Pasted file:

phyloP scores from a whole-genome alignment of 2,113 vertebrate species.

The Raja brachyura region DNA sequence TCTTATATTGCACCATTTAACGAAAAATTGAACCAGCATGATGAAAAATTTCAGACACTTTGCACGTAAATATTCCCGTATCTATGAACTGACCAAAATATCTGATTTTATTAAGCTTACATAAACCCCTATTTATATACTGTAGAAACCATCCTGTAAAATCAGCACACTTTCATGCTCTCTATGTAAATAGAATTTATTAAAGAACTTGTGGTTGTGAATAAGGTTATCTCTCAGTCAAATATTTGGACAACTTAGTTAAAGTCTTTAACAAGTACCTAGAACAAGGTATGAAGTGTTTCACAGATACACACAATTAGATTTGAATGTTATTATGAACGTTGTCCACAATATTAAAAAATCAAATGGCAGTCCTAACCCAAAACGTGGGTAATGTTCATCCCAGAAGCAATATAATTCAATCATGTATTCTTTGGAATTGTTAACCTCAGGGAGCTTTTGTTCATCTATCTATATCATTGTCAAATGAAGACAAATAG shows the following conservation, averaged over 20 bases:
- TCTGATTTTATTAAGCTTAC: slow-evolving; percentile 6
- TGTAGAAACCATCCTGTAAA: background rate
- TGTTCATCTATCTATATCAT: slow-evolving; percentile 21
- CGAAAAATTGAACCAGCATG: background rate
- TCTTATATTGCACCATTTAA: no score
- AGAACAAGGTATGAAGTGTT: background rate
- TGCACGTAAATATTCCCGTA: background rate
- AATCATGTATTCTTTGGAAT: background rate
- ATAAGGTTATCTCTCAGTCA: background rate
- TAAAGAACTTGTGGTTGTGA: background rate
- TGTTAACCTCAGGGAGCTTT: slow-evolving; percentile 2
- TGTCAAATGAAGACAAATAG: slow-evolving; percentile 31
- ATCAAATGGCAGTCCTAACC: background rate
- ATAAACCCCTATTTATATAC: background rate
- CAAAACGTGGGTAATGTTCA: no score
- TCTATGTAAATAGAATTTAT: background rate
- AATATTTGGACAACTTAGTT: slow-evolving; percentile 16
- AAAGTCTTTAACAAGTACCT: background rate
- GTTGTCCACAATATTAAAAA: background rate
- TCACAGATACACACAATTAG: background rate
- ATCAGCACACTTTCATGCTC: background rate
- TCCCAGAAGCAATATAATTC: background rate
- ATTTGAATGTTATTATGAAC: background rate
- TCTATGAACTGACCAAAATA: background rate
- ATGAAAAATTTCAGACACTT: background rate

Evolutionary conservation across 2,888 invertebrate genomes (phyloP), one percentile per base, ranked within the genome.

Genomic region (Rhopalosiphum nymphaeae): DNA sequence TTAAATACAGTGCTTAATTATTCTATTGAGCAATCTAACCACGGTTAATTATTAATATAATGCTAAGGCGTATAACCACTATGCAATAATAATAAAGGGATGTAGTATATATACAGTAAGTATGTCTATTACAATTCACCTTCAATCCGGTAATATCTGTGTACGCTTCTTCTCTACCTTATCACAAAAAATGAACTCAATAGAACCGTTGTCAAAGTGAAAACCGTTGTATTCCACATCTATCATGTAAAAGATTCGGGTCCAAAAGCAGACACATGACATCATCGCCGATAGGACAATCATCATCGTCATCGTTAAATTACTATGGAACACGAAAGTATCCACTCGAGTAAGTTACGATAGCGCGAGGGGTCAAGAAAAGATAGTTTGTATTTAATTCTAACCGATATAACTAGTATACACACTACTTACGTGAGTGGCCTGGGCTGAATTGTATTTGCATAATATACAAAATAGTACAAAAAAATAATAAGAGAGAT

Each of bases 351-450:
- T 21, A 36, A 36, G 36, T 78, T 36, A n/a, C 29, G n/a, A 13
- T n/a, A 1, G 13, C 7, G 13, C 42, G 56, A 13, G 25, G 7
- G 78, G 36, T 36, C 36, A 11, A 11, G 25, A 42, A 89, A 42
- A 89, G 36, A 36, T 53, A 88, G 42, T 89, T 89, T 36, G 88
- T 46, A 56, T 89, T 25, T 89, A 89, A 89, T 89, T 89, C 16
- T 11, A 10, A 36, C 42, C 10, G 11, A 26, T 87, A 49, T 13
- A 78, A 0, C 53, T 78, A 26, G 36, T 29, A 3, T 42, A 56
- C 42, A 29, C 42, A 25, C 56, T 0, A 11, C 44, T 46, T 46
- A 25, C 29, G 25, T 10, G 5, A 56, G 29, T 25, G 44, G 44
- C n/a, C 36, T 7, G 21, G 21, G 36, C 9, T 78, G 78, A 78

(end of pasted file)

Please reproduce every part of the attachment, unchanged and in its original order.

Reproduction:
phyloP scores from a whole-genome alignment of 2,113 vertebrate species.

The Raja brachyura region DNA sequence TCTTATATTGCACCATTTAACGAAAAATTGAACCAGCATGATGAAAAATTTCAGACACTTTGCACGTAAATATTCCCGTATCTATGAACTGACCAAAATATCTGATTTTATTAAGCTTACATAAACCCCTATTTATATACTGTAGAAACCATCCTGTAAAATCAGCACACTTTCATGCTCTCTATGTAAATAGAATTTATTAAAGAACTTGTGGTTGTGAATAAGGTTATCTCTCAGTCAAATATTTGGACAACTTAGTTAAAGTCTTTAACAAGTACCTAGAACAAGGTATGAAGTGTTTCACAGATACACACAATTAGATTTGAATGTTATTATGAACGTTGTCCACAATATTAAAAAATCAAATGGCAGTCCTAACCCAAAACGTGGGTAATGTTCATCCCAGAAGCAATATAATTCAATCATGTATTCTTTGGAATTGTTAACCTCAGGGAGCTTTTGTTCATCTATCTATATCATTGTCAAATGAAGACAAATAG shows the following conservation, averaged over 20 bases:
- TCTGATTTTATTAAGCTTAC: slow-evolving; percentile 6
- TGTAGAAACCATCCTGTAAA: background rate
- TGTTCATCTATCTATATCAT: slow-evolving; percentile 21
- CGAAAAATTGAACCAGCATG: background rate
- TCTTATATTGCACCATTTAA: no score
- AGAACAAGGTATGAAGTGTT: background rate
- TGCACGTAAATATTCCCGTA: background rate
- AATCATGTATTCTTTGGAAT: background rate
- ATAAGGTTATCTCTCAGTCA: background rate
- TAAAGAACTTGTGGTTGTGA: background rate
- TGTTAACCTCAGGGAGCTTT: slow-evolving; percentile 2
- TGTCAAATGAAGACAAATAG: slow-evolving; percentile 31
- ATCAAATGGCAGTCCTAACC: background rate
- ATAAACCCCTATTTATATAC: background rate
- CAAAACGTGGGTAATGTTCA: no score
- TCTATGTAAATAGAATTTAT: background rate
- AATATTTGGACAACTTAGTT: slow-evolving; percentile 16
- AAAGTCTTTAACAAGTACCT: background rate
- GTTGTCCACAATATTAAAAA: background rate
- TCACAGATACACACAATTAG: background rate
- ATCAGCACACTTTCATGCTC: background rate
- TCCCAGAAGCAATATAATTC: background rate
- ATTTGAATGTTATTATGAAC: background rate
- TCTATGAACTGACCAAAATA: background rate
- ATGAAAAATTTCAGACACTT: background rate

Evolutionary conservation across 2,888 invertebrate genomes (phyloP), one percentile per base, ranked within the genome.

Genomic region (Rhopalosiphum nymphaeae): DNA sequence TTAAATACAGTGCTTAATTATTCTATTGAGCAATCTAACCACGGTTAATTATTAATATAATGCTAAGGCGTATAACCACTATGCAATAATAATAAAGGGATGTAGTATATATACAGTAAGTATGTCTATTACAATTCACCTTCAATCCGGTAATATCTGTGTACGCTTCTTCTCTACCTTATCACAAAAAATGAACTCAATAGAACCGTTGTCAAAGTGAAAACCGTTGTATTCCACATCTATCATGTAAAAGATTCGGGTCCAAAAGCAGACACATGACATCATCGCCGATAGGACAATCATCATCGTCATCGTTAAATTACTATGGAACACGAAAGTATCCACTCGAGTAAGTTACGATAGCGCGAGGGGTCAAGAAAAGATAGTTTGTATTTAATTCTAACCGATATAACTAGTATACACACTACTTACGTGAGTGGCCTGGGCTGAATTGTATTTGCATAATATACAAAATAGTACAAAAAAATAATAAGAGAGAT

Each of bases 351-450:
- T 21, A 36, A 36, G 36, T 78, T 36, A n/a, C 29, G n/a, A 13
- T n/a, A 1, G 13, C 7, G 13, C 42, G 56, A 13, G 25, G 7
- G 78, G 36, T 36, C 36, A 11, A 11, G 25, A 42, A 89, A 42
- A 89, G 36, A 36, T 53, A 88, G 42, T 89, T 89, T 36, G 88
- T 46, A 56, T 89, T 25, T 89, A 89, A 89, T 89, T 89, C 16
- T 11, A 10, A 36, C 42, C 10, G 11, A 26, T 87, A 49, T 13
- A 78, A 0, C 53, T 78, A 26, G 36, T 29, A 3, T 42, A 56
- C 42, A 29, C 42, A 25, C 56, T 0, A 11, C 44, T 46, T 46
- A 25, C 29, G 25, T 10, G 5, A 56, G 29, T 25, G 44, G 44
- C n/a, C 36, T 7, G 21, G 21, G 36, C 9, T 78, G 78, A 78